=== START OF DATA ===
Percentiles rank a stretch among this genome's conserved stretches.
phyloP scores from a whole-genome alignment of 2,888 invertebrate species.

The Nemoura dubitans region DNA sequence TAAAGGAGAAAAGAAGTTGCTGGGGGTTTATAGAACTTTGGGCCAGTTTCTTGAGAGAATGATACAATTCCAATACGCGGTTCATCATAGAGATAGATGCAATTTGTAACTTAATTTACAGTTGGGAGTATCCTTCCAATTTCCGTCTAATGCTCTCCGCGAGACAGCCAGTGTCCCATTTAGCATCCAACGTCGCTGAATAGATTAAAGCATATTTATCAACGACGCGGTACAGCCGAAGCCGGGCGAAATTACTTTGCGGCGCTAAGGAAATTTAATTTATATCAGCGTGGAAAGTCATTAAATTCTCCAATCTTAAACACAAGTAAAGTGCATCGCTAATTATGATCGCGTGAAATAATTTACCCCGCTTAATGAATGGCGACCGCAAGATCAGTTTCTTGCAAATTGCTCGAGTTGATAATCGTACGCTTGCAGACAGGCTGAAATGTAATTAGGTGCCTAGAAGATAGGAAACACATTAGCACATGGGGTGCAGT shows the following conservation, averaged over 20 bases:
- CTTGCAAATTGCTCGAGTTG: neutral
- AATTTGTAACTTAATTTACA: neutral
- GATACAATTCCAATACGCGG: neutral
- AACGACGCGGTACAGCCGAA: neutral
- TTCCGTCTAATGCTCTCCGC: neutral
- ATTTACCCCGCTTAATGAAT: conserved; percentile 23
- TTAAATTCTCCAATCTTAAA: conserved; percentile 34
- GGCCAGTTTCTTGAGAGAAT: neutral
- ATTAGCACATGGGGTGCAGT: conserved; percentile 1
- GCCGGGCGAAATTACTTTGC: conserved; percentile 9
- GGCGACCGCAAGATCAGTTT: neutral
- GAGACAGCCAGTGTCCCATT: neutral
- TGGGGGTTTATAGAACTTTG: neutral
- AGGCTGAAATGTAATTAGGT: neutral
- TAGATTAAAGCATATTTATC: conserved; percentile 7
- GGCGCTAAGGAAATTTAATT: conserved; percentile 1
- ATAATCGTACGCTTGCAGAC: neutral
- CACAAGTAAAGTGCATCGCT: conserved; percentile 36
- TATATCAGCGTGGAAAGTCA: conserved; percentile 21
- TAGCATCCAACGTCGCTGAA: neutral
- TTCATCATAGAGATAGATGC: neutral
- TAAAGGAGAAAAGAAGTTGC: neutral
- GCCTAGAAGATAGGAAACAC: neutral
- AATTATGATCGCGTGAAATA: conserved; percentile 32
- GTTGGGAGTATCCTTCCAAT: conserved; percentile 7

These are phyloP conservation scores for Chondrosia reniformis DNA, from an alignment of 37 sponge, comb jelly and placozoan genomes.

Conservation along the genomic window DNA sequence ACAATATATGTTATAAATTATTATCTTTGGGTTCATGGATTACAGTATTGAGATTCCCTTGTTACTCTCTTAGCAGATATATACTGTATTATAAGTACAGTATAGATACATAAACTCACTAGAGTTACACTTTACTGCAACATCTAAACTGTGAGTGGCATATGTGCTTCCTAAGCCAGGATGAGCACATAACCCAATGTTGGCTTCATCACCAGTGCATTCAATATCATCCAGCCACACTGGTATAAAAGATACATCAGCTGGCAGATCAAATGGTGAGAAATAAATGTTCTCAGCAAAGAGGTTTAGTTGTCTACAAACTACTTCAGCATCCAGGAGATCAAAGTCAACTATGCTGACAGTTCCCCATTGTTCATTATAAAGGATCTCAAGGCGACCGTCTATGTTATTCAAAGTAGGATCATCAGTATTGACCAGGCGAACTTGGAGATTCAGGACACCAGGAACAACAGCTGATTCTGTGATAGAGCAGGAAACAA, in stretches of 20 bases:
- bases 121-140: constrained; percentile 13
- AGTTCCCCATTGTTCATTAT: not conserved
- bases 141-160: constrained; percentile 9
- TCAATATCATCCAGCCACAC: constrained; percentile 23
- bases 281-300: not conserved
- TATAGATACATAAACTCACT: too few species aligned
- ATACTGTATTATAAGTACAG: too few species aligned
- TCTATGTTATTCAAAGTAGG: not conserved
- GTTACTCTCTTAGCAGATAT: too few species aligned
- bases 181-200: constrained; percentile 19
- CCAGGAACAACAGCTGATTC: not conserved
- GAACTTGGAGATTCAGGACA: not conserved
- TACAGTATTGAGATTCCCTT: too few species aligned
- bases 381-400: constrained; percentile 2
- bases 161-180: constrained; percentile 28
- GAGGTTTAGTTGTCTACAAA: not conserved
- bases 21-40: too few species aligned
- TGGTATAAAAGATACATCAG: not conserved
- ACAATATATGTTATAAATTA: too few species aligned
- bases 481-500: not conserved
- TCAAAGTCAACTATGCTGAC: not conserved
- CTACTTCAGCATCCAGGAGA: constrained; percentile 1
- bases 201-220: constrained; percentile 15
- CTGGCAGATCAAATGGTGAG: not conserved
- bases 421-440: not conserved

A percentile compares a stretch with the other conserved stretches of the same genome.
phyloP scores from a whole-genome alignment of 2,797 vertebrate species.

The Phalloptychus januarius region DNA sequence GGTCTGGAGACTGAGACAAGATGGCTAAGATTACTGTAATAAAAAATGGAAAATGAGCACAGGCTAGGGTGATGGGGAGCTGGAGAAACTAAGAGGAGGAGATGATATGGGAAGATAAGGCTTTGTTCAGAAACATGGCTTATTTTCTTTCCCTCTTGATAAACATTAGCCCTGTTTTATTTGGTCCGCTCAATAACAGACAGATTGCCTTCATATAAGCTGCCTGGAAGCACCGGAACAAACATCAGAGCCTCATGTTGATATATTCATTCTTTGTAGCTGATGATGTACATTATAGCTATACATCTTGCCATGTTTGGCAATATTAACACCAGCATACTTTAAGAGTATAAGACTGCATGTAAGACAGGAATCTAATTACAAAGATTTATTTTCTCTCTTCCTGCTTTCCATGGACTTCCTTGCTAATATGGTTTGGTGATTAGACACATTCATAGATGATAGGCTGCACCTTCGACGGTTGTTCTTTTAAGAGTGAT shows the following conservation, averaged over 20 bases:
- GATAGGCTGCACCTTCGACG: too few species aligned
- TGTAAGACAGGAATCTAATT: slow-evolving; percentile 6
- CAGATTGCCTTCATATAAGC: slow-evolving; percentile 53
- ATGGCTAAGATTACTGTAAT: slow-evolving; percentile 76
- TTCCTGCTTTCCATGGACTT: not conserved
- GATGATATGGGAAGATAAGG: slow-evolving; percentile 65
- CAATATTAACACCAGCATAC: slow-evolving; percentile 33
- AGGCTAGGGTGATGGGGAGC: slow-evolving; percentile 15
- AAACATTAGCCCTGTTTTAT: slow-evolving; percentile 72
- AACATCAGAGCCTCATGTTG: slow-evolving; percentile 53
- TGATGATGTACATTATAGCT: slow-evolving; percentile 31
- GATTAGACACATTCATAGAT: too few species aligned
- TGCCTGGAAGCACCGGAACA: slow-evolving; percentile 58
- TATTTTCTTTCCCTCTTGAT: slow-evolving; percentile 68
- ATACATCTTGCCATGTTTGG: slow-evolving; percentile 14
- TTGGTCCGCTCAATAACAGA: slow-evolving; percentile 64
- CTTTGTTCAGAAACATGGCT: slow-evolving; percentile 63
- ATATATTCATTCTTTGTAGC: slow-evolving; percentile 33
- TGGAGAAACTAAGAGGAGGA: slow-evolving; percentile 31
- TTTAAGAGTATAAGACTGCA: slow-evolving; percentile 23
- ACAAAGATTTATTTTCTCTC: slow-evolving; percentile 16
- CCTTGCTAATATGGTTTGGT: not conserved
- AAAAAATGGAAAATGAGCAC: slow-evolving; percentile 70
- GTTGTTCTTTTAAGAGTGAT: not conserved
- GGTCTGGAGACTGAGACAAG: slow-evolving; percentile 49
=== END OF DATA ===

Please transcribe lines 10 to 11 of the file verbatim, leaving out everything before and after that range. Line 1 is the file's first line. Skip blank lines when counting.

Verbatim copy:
- TTAAATTCTCCAATCTTAAA: conserved; percentile 34
- GGCCAGTTTCTTGAGAGAAT: neutral